Australia continues its nuclear war against Aborigines

No nuclear waste dump

Sixty-three years ago a mushroom cloud rose over the plains of Maralinga in outback South Australia. It was the first of seven nuclear weapons detonated in the area by Australia and Britain. Succumbing to the pressure of the Cold War, the very pro-British Prime Minister, Robert Menzies, gave the go-ahead for the detonation of the weapons at Maralinga and other areas around Australia.  But no thought was given to the preservation of the sacred Indigenous land that was then inhabited by the Maralinga Tjarutja people and only in the last two years has the site been given back. Download a 7-minute radio report offered to more than 400 volunteer community radios across Australia.


Just as Aboriginal people living on the bombed lands were practically ignored, present-day nuclear proposals continue the nuclear war against them.


A No Dump Alliance is calling for a national day of action against nuclear waste dumps in South Australia.


Saturday October 15, 2016 marks 63 years since the first atomic bomb test at Emu Junction in South Australia.


"Right now, we’re facing two nuclear waste dumps; a national dump in the beautiful Flinders Ranges and an international dump to take the world’s nuclear waste.


"The decision to import high level nuclear waste is a forever decision. Once we make it, there’s no going back. This is a decision that we cannot make for thousands of generations of future South Australians.


"On the 15th October, on the 63rd anniversary of the Emu Field atomic bomb tests, take a stand for our state, and join us at Parliament House to say no to nuclear waste dumps in SA."


On 7 October “Music to stop nuclear waste” will be performed in a benefit gig in Adelaide.


Say No to Nuclear activists have put out a "Statement of Concern”:


"South Australia is a proud state rich in possibilities, clever people, culture, creativity and breathtaking nature. We believe we can achieve so much more than become the dumping ground for the world’s radioactive waste.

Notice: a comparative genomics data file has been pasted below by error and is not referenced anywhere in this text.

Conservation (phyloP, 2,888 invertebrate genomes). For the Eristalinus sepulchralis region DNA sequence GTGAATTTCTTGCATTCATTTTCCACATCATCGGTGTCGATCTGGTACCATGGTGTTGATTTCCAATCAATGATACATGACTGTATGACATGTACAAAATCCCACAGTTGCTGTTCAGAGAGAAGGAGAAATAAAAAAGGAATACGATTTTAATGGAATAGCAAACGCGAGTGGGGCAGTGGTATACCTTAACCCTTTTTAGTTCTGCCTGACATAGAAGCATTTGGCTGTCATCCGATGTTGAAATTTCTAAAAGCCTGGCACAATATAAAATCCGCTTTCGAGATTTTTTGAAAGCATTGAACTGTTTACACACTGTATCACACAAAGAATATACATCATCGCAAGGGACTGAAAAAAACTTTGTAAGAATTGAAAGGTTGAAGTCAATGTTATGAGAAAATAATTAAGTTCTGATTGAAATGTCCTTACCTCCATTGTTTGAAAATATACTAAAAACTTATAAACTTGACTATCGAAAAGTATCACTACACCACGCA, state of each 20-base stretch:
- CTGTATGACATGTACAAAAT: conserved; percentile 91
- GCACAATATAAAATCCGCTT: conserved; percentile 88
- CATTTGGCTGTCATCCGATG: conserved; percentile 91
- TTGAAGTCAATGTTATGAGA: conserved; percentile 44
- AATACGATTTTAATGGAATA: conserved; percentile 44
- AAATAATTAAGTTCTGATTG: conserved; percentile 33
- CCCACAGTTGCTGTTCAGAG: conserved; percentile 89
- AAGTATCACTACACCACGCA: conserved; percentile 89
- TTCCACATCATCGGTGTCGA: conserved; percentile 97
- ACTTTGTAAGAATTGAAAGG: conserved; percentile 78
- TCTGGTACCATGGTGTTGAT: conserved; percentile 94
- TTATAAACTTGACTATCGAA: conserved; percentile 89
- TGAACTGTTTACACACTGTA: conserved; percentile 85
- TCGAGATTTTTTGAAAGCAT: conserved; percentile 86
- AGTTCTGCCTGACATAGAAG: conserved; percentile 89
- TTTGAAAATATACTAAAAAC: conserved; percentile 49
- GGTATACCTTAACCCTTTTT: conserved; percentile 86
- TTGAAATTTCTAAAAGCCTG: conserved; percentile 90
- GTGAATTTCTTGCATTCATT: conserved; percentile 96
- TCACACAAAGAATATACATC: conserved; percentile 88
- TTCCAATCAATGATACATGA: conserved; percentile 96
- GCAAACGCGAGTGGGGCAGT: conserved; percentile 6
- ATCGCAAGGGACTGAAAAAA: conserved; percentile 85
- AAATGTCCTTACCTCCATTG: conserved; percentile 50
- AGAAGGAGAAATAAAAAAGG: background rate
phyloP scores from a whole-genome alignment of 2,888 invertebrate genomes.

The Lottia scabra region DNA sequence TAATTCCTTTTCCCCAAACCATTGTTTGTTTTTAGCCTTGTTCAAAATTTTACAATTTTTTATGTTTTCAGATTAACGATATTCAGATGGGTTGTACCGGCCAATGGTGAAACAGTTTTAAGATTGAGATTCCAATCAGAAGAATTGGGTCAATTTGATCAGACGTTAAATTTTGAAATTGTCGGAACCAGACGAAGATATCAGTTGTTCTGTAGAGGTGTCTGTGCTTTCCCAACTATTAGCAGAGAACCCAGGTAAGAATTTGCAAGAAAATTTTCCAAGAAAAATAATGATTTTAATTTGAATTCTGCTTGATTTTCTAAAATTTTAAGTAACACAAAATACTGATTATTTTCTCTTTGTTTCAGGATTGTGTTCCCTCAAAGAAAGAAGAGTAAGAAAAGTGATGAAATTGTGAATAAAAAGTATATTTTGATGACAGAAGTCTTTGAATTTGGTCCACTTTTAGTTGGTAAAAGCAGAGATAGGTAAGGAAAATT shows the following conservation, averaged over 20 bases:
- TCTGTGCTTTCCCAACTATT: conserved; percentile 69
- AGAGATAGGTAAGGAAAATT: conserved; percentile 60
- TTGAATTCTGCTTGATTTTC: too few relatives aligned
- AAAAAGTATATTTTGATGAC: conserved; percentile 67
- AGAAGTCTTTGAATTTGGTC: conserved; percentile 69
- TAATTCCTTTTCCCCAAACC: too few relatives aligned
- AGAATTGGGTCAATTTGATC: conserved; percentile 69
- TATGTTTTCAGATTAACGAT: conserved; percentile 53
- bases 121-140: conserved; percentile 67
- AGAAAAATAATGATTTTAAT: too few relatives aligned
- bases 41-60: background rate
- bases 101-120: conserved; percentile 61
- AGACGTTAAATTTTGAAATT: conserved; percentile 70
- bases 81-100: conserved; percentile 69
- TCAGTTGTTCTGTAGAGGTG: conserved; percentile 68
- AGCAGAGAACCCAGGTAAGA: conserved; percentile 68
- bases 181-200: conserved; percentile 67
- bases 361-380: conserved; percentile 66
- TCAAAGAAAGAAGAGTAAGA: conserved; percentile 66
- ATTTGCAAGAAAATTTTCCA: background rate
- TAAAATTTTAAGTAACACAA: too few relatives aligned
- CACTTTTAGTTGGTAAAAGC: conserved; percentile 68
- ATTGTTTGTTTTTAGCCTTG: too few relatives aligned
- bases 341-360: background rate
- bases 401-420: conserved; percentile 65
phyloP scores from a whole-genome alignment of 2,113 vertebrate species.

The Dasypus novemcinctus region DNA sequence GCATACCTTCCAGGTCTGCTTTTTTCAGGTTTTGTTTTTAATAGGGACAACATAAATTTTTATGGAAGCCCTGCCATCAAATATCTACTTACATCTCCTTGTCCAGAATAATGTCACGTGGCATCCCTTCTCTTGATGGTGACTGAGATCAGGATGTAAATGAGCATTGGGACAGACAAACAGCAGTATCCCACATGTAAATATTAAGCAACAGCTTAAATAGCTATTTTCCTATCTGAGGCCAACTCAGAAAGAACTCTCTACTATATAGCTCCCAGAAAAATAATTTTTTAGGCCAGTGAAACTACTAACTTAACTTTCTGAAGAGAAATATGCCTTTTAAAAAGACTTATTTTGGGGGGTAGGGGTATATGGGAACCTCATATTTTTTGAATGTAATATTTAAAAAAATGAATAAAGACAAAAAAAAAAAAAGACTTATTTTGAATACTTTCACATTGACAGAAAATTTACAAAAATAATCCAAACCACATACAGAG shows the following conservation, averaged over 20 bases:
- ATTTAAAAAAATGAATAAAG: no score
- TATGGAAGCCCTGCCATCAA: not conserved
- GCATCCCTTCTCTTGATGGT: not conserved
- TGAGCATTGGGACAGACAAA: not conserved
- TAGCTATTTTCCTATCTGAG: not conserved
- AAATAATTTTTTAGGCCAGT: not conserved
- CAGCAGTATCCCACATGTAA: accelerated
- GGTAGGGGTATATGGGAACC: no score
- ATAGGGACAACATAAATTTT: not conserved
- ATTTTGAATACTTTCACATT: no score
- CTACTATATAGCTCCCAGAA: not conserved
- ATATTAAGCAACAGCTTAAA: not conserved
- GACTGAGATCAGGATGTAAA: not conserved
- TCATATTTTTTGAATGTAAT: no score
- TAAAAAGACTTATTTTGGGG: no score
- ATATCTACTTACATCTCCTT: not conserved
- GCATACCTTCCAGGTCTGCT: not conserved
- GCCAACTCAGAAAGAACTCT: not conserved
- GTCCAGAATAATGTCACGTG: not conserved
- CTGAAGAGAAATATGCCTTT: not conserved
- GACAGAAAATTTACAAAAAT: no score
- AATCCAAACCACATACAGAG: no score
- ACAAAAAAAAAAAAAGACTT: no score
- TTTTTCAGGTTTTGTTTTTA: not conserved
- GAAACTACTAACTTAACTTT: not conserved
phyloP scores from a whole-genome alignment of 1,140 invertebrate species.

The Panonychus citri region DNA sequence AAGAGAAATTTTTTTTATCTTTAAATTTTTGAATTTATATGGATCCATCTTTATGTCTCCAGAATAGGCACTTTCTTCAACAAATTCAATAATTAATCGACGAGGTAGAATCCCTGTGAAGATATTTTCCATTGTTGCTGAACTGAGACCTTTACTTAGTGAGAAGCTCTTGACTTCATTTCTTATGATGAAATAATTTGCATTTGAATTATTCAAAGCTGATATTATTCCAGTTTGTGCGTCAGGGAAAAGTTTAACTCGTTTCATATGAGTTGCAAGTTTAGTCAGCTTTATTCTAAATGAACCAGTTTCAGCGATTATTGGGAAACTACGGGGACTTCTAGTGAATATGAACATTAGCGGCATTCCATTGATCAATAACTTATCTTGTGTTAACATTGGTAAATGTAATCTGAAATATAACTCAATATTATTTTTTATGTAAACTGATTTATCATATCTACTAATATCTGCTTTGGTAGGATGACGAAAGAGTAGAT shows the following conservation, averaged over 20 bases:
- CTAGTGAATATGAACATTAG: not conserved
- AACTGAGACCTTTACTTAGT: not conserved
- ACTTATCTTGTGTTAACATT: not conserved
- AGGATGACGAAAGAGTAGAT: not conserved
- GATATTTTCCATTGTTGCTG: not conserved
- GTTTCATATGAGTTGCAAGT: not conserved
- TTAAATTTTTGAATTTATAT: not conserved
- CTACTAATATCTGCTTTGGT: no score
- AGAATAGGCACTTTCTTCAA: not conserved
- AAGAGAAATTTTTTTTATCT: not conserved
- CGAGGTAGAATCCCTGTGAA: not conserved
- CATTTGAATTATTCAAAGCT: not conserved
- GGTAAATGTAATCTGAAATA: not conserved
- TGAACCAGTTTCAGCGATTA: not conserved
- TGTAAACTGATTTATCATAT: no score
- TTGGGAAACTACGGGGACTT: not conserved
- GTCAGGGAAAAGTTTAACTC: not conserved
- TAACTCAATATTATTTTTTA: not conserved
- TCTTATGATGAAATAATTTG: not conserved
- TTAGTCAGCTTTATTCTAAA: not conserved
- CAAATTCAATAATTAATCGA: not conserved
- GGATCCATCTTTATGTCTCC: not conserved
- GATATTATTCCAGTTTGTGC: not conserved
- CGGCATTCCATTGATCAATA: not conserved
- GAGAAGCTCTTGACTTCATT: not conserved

“This statement is our response to any proposal to establish a nuclear waste dump in South Australia. ...


Lack of respect for original First Nations peoples


"Aboriginal communities in South Australia endured British nuclear weapons testing in the 1950s and 1960s at Emu Field and Maralinga and continue to suffer health and social impacts from these tests today. Many First Nations Peoples and their communities are opposed to all nuclear developments.

“A nuclear waste dump would be a permanent imposition on country, people, laws, environment and culture. From Elders in the communities to young people now speaking out, generations after generations have said NO to nuclear waste dumps."


The Conservation Council SA is calling on people to contact their members of parliament ”before it's too late”.

“Australia's nuclear industry has a shameful history of 'radioactive racism' that dates from the British bomb tests in the 1950s,” wrote Jim Green, the national nuclear campaigner with Friends of the Earth Australia.


“The same attitudes persist today with plans to dump over half a million tonnes of high and intermediate level nuclear waste on Aboriginal land, and open new uranium mines.

“But now Aboriginal peoples and traditional land owners are fighting back!”


A long time campaigner against nuclear power, Noel Wauchope, who was shocked, as a child, by the atomic bombings of Hiroshima and Nagasaki, has picked 10 holes in the government’s pro nuclear dump case, naming Aboriginal rights, economics, safety, transport dangers, climate change, health, questionable legality of the process, lack of transparency, impact on other industries and deceptive spin about medical wastes.  

"Perhaps the barrage of pro-nuclear forces/strategies explains why there's no explosion of outrage either in South Australian society or in church and faith groups against this extraordinarily destructive scheme," wrote Michele Madigan, in an article exploring “The normalisation of destruction in South Australia’s nuclear plan“.


The Catholic nun has spent the past 38 years working with Aboriginal people in remote areas of South Australia and in Adelaide.


"On Saturday 3 September, in Port Augusta, Edie [Yankunyjatjara Elder Edie Nyimpula King] was keeping up the struggle, singing again the Seven Sisters inma, strong in its demands for a clean country and protection for the future generations.


"Unable then to stop the flow of tears, she paid tribute to her former companions' heroic struggles.


'Ivy Makinti Stewart, Kampakuta — Eileen Brown, Eileen Unkari Crombie' amid all the other heroes — the brave fighters for country and the future generations against the nuclear industry and its proponents in South Australia.